Writing: How to Write a Book in 12 Steps

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Writing: How to Write A Novel in 12 Steps

Believe it or not, this is a question I get asked with intermediate frequency: how do you write a whole novel?

To which I typically reply: how do you go to work every day? Or, if you’re from North Carolina, like me: how did Coach K win 1,000 games?

The answer, of course is: one word at a time. If you’re Coach K, one game at a time. There are no fancy steps, no beginning prep rituals, no ‘confronting the Muse’ moment where you, as artistically as possible, crumple before the weight of your own genius like a syphilitic whore in a morality play.

A novel–usually defined at a work of fiction over 50,000 words–might sound intimidating, if you’re not a frequent writer. But you do it one word at a time. You do it by telling a story–by telling a story, in fact, until you think the story is told.

1) You get an idea. You mull it over, for a while: it’s a pretty good idea. You think you’d like to write something about it.
2) After fluttering around debating it for a while, you sit down in front of a blank screen in Scrivener or Word or whatever else you use. Maybe you open a fresh notebook. Rescue a crumpled legal pad from the refuse on the floor. Whatever it is you do to get started.
3) You write down a word. Usually, it’s ‘CHAPTER’, or ‘ONE’, or something similar.
4) After that, you write some more words. You write, and write, and write, and write.
5) You might, at some point, get to an area where the story is giving you trouble. Maybe you’re not sure what should happen next, or you’ve lost interest in telling this story. Sometimes, then, it’s best if you put it down, or move on to another part of the story you can get excited about currently.
6) But here’s the thing. There’ll be a point you’re interested in that story again, a point you know what should happen. And that story won’t have moved, won’t have changed. It’s waiting for you.
7) After a while, you notice you’ve already written ten pages of this story. Next time you check, you’ve written twenty. Holy shit, that was 40,000 words! And then, when you check again, 80,000. But the story isn’t finished, so you continue.
8) And, eventually, the story IS finished. I can’t tell you what this point is, but trust me, you’ll know.
9) You go out with your friends, who have just about forgotten you exist. You drink heavily. You tell everybody you wrote a novel–go you! You form opinions on the state of the writing world in general, on women in fiction, on diversity in literature. You tell a bunch of people about your opinions. A small percentage of them are even interested. Give this phase about two months.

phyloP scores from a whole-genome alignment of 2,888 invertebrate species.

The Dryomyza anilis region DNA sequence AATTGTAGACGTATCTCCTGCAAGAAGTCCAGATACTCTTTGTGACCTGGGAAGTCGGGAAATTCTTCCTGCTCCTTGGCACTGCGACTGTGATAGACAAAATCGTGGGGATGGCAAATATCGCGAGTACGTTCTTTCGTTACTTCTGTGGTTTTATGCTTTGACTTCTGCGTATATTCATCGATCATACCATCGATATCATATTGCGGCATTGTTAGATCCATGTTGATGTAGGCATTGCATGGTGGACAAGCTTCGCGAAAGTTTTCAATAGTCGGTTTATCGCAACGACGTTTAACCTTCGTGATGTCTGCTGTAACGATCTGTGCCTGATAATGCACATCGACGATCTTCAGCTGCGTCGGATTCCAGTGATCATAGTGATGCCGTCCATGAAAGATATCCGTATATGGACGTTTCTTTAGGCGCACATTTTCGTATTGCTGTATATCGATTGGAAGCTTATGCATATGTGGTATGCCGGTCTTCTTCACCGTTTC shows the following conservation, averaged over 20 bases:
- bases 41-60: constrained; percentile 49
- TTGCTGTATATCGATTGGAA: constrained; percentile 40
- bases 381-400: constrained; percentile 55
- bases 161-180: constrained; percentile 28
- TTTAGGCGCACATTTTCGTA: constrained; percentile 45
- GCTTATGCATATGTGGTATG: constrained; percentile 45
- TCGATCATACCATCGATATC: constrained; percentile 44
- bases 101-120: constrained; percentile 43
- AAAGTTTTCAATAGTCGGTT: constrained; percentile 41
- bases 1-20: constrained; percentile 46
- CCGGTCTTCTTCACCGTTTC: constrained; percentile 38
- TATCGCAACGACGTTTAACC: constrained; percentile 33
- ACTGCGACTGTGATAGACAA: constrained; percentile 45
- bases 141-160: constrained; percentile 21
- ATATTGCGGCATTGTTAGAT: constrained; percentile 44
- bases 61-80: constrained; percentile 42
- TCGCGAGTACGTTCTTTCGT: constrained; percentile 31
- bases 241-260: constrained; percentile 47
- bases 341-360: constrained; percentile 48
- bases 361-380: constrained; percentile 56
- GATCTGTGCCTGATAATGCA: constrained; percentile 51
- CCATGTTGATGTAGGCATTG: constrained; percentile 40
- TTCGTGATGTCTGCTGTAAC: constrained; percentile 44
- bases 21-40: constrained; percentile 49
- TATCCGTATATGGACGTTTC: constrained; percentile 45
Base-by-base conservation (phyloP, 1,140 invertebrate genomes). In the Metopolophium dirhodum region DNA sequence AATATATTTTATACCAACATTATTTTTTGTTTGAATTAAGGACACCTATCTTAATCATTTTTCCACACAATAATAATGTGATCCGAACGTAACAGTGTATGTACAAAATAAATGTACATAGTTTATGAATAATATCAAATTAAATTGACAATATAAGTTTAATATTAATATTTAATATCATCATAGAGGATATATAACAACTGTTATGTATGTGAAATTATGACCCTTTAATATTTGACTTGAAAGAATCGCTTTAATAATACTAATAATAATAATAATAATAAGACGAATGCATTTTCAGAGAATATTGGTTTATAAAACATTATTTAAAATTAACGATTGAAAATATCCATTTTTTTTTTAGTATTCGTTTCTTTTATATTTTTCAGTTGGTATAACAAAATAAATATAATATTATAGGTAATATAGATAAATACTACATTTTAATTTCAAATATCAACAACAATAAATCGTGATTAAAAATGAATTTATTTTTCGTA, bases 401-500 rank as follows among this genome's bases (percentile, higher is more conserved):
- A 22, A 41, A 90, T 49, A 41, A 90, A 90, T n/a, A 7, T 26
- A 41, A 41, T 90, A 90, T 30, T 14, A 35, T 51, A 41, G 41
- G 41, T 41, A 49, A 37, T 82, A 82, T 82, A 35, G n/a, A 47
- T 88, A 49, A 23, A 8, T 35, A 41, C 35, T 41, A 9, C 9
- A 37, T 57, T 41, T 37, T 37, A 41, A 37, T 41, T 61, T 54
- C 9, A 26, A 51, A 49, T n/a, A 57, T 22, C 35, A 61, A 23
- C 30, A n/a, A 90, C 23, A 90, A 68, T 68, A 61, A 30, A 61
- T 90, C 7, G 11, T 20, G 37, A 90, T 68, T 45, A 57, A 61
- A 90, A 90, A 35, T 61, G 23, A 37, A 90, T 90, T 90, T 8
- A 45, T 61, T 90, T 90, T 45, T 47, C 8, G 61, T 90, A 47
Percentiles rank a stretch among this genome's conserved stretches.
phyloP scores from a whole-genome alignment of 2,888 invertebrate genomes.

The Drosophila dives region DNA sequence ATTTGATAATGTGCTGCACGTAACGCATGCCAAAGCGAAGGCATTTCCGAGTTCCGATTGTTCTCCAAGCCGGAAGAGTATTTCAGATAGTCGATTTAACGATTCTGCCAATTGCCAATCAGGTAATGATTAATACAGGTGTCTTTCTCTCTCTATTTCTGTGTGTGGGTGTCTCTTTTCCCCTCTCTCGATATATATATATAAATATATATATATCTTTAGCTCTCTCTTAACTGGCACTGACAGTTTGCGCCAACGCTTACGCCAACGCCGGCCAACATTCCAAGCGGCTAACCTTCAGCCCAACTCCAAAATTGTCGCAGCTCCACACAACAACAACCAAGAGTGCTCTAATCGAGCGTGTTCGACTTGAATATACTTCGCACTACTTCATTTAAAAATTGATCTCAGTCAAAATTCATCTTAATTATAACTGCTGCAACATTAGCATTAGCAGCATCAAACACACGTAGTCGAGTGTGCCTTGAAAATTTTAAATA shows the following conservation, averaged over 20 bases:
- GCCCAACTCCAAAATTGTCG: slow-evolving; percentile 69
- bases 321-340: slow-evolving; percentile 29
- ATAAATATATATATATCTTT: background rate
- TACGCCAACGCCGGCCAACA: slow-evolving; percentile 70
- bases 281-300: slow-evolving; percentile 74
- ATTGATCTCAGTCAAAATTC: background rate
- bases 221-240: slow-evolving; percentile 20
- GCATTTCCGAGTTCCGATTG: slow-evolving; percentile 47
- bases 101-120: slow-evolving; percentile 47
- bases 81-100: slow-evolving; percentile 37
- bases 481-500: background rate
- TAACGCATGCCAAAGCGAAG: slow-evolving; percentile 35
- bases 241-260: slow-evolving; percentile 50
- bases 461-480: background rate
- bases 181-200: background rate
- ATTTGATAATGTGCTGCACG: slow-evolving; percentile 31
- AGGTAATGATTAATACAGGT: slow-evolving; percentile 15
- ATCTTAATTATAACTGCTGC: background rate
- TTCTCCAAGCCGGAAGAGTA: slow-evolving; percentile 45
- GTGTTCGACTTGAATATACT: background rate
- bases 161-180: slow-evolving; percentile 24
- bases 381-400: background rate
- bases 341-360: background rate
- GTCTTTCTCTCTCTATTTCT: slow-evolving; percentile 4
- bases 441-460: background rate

10) After debating the writing world, how good you look in a tweed blazer, and just what shelf in the study (you have a STUDY now) your Pulitzer should go on, you edit. This sucks the life out of you.
11) After you edit, you publish, or send off, or whatever your preferred kiss goodbye to your manuscript is. And then:
12) You get this idea. You mull it over for a while: it’s a pretty good idea. You think you’d like to write something about it….

What I’m saying, kiddos, is this: there is no formula, no good ‘first step’, no coaching and coaxing, to writing something. There’s you. There’s a story. You have to tell the story, so you do.

You tell it until it’s finished. And then you have a novel.

All the stuff we write about writing–including my OWN stuff–is bunk. Is bullshit. Is crap.

Writing isn’t about character arcs, or good first lines, or diagramming motivation, or, God forbid, that stupid cowturd nonexistent figure ‘The Muse’. Writing is NONE of this. Writing isn’t something you can follow advice for, learn how to do, or even, honestly, learn how to do better.

Writing is storytelling. That’s all. That’s it.

What determines ‘whether or not you’re a writer’ (how I hate this question!) is whether or not you do it.

So when we’re debating adverbs and adjectives, the purpose of the Hero’s Journey, cliches and archetypes, truisms and tropes, keep this in mind. Let it simmer in the back of your skull, percolate amongst the writeous (like that one?) and judgemental ideas we all have about ‘The Craft’.

Writing is storytelling. It’s done word by word.

And right now–

You aren’t doing it.

That’s all. Much love,
EFR

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